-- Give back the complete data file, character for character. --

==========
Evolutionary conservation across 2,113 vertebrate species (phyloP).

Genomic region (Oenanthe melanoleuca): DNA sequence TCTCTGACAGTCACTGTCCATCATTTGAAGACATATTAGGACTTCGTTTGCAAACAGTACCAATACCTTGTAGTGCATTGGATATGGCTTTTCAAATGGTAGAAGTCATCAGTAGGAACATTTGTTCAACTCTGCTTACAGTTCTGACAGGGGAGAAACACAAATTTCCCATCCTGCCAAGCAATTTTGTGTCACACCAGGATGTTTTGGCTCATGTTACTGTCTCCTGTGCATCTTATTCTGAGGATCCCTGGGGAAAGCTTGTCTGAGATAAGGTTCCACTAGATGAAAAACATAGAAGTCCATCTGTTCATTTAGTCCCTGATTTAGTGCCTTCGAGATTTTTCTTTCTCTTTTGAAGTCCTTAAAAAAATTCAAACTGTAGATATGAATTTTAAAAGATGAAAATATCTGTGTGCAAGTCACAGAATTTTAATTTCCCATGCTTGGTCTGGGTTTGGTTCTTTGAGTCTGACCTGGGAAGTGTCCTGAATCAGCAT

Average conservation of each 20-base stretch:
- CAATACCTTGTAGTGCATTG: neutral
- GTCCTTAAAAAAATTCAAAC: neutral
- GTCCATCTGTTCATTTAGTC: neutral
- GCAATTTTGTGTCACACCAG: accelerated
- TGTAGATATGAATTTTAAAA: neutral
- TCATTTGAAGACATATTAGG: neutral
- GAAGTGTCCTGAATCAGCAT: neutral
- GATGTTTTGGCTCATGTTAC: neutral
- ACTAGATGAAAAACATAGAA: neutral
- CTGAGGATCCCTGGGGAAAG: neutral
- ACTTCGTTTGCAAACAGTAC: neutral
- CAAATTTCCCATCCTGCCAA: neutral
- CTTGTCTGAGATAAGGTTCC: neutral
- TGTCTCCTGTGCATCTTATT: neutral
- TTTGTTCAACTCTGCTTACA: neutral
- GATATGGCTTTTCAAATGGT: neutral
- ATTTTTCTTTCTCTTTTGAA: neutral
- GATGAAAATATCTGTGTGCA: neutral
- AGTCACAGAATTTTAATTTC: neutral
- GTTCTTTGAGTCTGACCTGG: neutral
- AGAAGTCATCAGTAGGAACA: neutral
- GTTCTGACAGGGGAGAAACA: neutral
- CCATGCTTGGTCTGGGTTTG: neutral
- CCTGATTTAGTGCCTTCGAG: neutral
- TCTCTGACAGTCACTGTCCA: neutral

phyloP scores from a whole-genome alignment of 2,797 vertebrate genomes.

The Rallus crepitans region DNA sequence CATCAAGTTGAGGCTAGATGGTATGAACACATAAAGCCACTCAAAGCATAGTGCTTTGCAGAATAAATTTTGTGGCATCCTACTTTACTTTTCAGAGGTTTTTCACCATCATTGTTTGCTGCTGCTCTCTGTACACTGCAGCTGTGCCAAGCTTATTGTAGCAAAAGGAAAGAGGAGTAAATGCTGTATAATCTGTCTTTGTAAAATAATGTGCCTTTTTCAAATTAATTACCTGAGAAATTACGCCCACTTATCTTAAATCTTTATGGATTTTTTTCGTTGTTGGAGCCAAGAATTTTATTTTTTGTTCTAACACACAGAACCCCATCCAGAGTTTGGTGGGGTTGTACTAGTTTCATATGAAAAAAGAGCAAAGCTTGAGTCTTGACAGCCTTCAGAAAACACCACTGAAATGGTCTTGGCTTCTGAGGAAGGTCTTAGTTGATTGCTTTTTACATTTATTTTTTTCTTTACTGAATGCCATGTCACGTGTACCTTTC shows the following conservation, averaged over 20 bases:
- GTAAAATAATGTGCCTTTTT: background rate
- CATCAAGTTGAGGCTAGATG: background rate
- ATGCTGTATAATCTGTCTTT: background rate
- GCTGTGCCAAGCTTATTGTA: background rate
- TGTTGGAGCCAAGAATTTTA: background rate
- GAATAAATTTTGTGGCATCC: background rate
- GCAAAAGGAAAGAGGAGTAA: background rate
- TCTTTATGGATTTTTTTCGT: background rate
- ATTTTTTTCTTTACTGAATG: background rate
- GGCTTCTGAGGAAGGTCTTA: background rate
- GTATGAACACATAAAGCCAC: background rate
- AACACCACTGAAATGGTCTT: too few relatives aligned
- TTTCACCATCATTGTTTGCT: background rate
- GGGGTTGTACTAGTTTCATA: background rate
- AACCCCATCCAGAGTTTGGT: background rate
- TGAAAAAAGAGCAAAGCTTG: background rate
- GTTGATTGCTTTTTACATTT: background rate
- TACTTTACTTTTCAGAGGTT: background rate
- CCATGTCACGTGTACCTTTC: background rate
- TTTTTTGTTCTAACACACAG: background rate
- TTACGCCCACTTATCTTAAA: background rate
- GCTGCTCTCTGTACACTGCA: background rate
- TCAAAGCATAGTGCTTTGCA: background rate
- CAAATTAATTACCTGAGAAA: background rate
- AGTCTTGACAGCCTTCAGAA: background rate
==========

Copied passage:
Evolutionary conservation across 2,113 vertebrate species (phyloP).

Genomic region (Oenanthe melanoleuca): DNA sequence TCTCTGACAGTCACTGTCCATCATTTGAAGACATATTAGGACTTCGTTTGCAAACAGTACCAATACCTTGTAGTGCATTGGATATGGCTTTTCAAATGGTAGAAGTCATCAGTAGGAACATTTGTTCAACTCTGCTTACAGTTCTGACAGGGGAGAAACACAAATTTCCCATCCTGCCAAGCAATTTTGTGTCACACCAGGATGTTTTGGCTCATGTTACTGTCTCCTGTGCATCTTATTCTGAGGATCCCTGGGGAAAGCTTGTCTGAGATAAGGTTCCACTAGATGAAAAACATAGAAGTCCATCTGTTCATTTAGTCCCTGATTTAGTGCCTTCGAGATTTTTCTTTCTCTTTTGAAGTCCTTAAAAAAATTCAAACTGTAGATATGAATTTTAAAAGATGAAAATATCTGTGTGCAAGTCACAGAATTTTAATTTCCCATGCTTGGTCTGGGTTTGGTTCTTTGAGTCTGACCTGGGAAGTGTCCTGAATCAGCAT

Average conservation of each 20-base stretch:
- CAATACCTTGTAGTGCATTG: neutral
- GTCCTTAAAAAAATTCAAAC: neutral
- GTCCATCTGTTCATTTAGTC: neutral
- GCAATTTTGTGTCACACCAG: accelerated
- TGTAGATATGAATTTTAAAA: neutral
- TCATTTGAAGACATATTAGG: neutral
- GAAGTGTCCTGAATCAGCAT: neutral
- GATGTTTTGGCTCATGTTAC: neutral
- ACTAGATGAAAAACATAGAA: neutral
- CTGAGGATCCCTGGGGAAAG: neutral
- ACTTCGTTTGCAAACAGTAC: neutral
- CAAATTTCCCATCCTGCCAA: neutral
- CTTGTCTGAGATAAGGTTCC: neutral
- TGTCTCCTGTGCATCTTATT: neutral
- TTTGTTCAACTCTGCTTACA: neutral
- GATATGGCTTTTCAAATGGT: neutral
- ATTTTTCTTTCTCTTTTGAA: neutral
- GATGAAAATATCTGTGTGCA: neutral
- AGTCACAGAATTTTAATTTC: neutral
- GTTCTTTGAGTCTGACCTGG: neutral
- AGAAGTCATCAGTAGGAACA: neutral
- GTTCTGACAGGGGAGAAACA: neutral
- CCATGCTTGGTCTGGGTTTG: neutral
- CCTGATTTAGTGCCTTCGAG: neutral
- TCTCTGACAGTCACTGTCCA: neutral

phyloP scores from a whole-genome alignment of 2,797 vertebrate genomes.

The Rallus crepitans region DNA sequence CATCAAGTTGAGGCTAGATGGTATGAACACATAAAGCCACTCAAAGCATAGTGCTTTGCAGAATAAATTTTGTGGCATCCTACTTTACTTTTCAGAGGTTTTTCACCATCATTGTTTGCTGCTGCTCTCTGTACACTGCAGCTGTGCCAAGCTTATTGTAGCAAAAGGAAAGAGGAGTAAATGCTGTATAATCTGTCTTTGTAAAATAATGTGCCTTTTTCAAATTAATTACCTGAGAAATTACGCCCACTTATCTTAAATCTTTATGGATTTTTTTCGTTGTTGGAGCCAAGAATTTTATTTTTTGTTCTAACACACAGAACCCCATCCAGAGTTTGGTGGGGTTGTACTAGTTTCATATGAAAAAAGAGCAAAGCTTGAGTCTTGACAGCCTTCAGAAAACACCACTGAAATGGTCTTGGCTTCTGAGGAAGGTCTTAGTTGATTGCTTTTTACATTTATTTTTTTCTTTACTGAATGCCATGTCACGTGTACCTTTC shows the following conservation, averaged over 20 bases:
- GTAAAATAATGTGCCTTTTT: background rate
- CATCAAGTTGAGGCTAGATG: background rate
- ATGCTGTATAATCTGTCTTT: background rate
- GCTGTGCCAAGCTTATTGTA: background rate
- TGTTGGAGCCAAGAATTTTA: background rate
- GAATAAATTTTGTGGCATCC: background rate
- GCAAAAGGAAAGAGGAGTAA: background rate
- TCTTTATGGATTTTTTTCGT: background rate
- ATTTTTTTCTTTACTGAATG: background rate
- GGCTTCTGAGGAAGGTCTTA: background rate
- GTATGAACACATAAAGCCAC: background rate
- AACACCACTGAAATGGTCTT: too few relatives aligned
- TTTCACCATCATTGTTTGCT: background rate
- GGGGTTGTACTAGTTTCATA: background rate
- AACCCCATCCAGAGTTTGGT: background rate
- TGAAAAAAGAGCAAAGCTTG: background rate
- GTTGATTGCTTTTTACATTT: background rate
- TACTTTACTTTTCAGAGGTT: background rate
- CCATGTCACGTGTACCTTTC: background rate
- TTTTTTGTTCTAACACACAG: background rate
- TTACGCCCACTTATCTTAAA: background rate
- GCTGCTCTCTGTACACTGCA: background rate
- TCAAAGCATAGTGCTTTGCA: background rate
- CAAATTAATTACCTGAGAAA: background rate
- AGTCTTGACAGCCTTCAGAA: background rate